“The largest impact [of the law] is likely to fall on the shoulders of Wisconsin’s largest and smallest school districts, or those most affected by the state’s revenue controls,” which already limit growth in education spending, Ms. Lautenschlager predicted.
NEA Lawsuit Stalled
Leaders of the 2.7-million-member NEA announced last July that the union intended to fight the law in court on behalf of states, school districts, and teachers, but the plan stalled when no state agreed to sign on as a plaintiff. (“NEA Seeks Allies to Bring Lawsuit on ESEA Funding,” Aug. 6, 2003.)
The Wisconsin attorney general’s letter in effect examines the NEA’s announced legal strategy, which turns on the claim of illegal unfunded mandates in the measure, a revision of the Elementary and Secondary Education Act.
Reg Weaver, the NEA’s president, said last week that a suit against the No Child Left Behind law remained “a viable option” that his organization was pursuing “with interested states.”
He added that fear of losing federal education aid has kept state leaders away from pursuing legal action.
And while the Wisconsin union hailed the state attorney general’s opinion as “a national precedent” and urged school districts or the state government to go to court, key officials appeared unwilling to do so.
Ms. Burmaster, the elected schools superintendent, said the state education department did not intend to work toward a lawsuit.
“We believe it is too early in the implementation process to have hard facts, especially from local school districts, that would support legal action,” she said. “A better route is … really working with Congress and President Bush about the need to fund the law.”
Many local school officials in the state are still figuring out the demands of the law, according to Ken Cole, the executive director of the Wisconsin Association of School Boards. “The attorney general’s opinion was comforting, but it’s early,” he said. “We’re all unsure of how much relief we need.”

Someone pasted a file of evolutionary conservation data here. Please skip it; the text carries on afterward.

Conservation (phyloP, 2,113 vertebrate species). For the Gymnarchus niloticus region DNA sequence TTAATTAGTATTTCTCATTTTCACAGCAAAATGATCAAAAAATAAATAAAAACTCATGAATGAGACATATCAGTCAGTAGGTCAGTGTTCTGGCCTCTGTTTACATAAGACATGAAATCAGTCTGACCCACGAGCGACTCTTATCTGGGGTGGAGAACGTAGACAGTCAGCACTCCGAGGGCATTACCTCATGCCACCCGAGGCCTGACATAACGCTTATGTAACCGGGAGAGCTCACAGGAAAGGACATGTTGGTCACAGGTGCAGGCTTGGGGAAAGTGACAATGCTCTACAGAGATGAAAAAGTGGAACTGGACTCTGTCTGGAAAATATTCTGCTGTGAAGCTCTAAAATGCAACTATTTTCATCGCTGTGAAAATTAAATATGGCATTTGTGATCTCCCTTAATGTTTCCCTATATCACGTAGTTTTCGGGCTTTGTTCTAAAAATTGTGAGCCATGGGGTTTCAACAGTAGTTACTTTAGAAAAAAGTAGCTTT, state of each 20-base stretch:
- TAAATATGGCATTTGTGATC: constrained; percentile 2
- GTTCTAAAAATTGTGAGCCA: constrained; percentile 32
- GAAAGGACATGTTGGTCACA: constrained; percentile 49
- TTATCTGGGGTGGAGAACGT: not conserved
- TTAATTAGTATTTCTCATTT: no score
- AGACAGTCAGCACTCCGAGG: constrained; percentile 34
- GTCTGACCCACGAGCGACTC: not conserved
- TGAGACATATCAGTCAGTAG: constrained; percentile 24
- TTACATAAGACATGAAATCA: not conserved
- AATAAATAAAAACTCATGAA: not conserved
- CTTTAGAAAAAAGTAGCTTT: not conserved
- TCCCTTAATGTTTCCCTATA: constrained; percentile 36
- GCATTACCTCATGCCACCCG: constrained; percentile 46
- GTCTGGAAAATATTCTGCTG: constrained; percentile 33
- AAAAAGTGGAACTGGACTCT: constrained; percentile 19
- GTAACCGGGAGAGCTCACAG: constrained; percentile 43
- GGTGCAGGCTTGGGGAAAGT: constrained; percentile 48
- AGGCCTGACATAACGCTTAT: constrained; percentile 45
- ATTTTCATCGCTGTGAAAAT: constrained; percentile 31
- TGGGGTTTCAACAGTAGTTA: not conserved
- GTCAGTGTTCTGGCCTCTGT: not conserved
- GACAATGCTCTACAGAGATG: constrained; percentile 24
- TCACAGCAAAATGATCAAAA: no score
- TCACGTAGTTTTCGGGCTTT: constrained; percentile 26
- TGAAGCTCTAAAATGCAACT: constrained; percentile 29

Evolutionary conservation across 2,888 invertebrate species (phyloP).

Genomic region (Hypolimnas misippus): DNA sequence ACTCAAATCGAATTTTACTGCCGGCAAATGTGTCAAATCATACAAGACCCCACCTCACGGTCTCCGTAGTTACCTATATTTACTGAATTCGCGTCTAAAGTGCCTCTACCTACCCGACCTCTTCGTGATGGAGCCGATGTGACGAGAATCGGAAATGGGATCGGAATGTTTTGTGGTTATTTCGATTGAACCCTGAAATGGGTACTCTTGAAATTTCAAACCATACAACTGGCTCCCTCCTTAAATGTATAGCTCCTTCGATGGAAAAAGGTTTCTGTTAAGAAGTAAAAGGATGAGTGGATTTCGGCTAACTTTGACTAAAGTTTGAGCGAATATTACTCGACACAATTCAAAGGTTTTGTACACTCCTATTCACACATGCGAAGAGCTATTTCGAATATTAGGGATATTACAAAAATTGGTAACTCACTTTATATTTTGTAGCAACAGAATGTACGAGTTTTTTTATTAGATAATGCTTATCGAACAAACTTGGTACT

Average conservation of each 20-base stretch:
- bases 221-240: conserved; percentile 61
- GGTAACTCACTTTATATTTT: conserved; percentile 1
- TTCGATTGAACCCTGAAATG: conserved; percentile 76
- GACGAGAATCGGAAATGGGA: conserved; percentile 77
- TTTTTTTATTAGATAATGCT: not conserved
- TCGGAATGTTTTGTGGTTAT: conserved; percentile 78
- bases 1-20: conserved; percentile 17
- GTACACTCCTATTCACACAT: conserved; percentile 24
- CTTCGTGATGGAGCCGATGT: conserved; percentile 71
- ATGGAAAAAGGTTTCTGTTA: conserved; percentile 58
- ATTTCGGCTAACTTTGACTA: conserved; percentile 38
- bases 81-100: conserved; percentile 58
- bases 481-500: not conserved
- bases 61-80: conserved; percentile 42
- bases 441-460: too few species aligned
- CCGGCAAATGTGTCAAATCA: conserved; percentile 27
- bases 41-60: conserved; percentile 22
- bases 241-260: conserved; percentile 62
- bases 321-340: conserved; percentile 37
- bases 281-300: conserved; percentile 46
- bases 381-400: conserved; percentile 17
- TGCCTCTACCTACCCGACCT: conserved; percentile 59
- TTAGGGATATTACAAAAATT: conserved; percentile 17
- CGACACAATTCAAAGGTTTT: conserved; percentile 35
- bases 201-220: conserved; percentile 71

The office of Gov. James Doyle, a Democrat with close ties to WEAC, did not return a phone call seeking comment.
Sen. Risser said he was not prepared to go to court, and he did not know of anyone working on a lawsuit in the state as of late last week. “Let it percolate a little and see what happens,” he said. “It’s created more interest than I anticipated.”
Observers outside Wisconsin cautioned that even if there is solid ground for claiming the law prohibits unfunded mandates, at least equally important are the downsides of suing.
The first state to step out in protest “risks isolating itself and irritating the Department of Education and, moreover, of offending people in Congress who worked very hard to get the legislation passed,” said Lisa E. Soronen, a lawyer with the National School Boards Association in Alexandria, Va.
David L. Shreve, an education analyst and lobbyist for the Denver-based National Conference of State Legislatures who has studied legal options available to states in responding to the federal law, predicted that more signs of resistance to the statute would surface as states move from planning and testing to working on remedies for underperformance.
“What I fear,” he said, “is the courts are the only way the issue of funding could be settled.”
A version of this article appeared in the May 26, 2004 edition of Education Week as Wis. Review Invites ‘No Child’ Lawsuit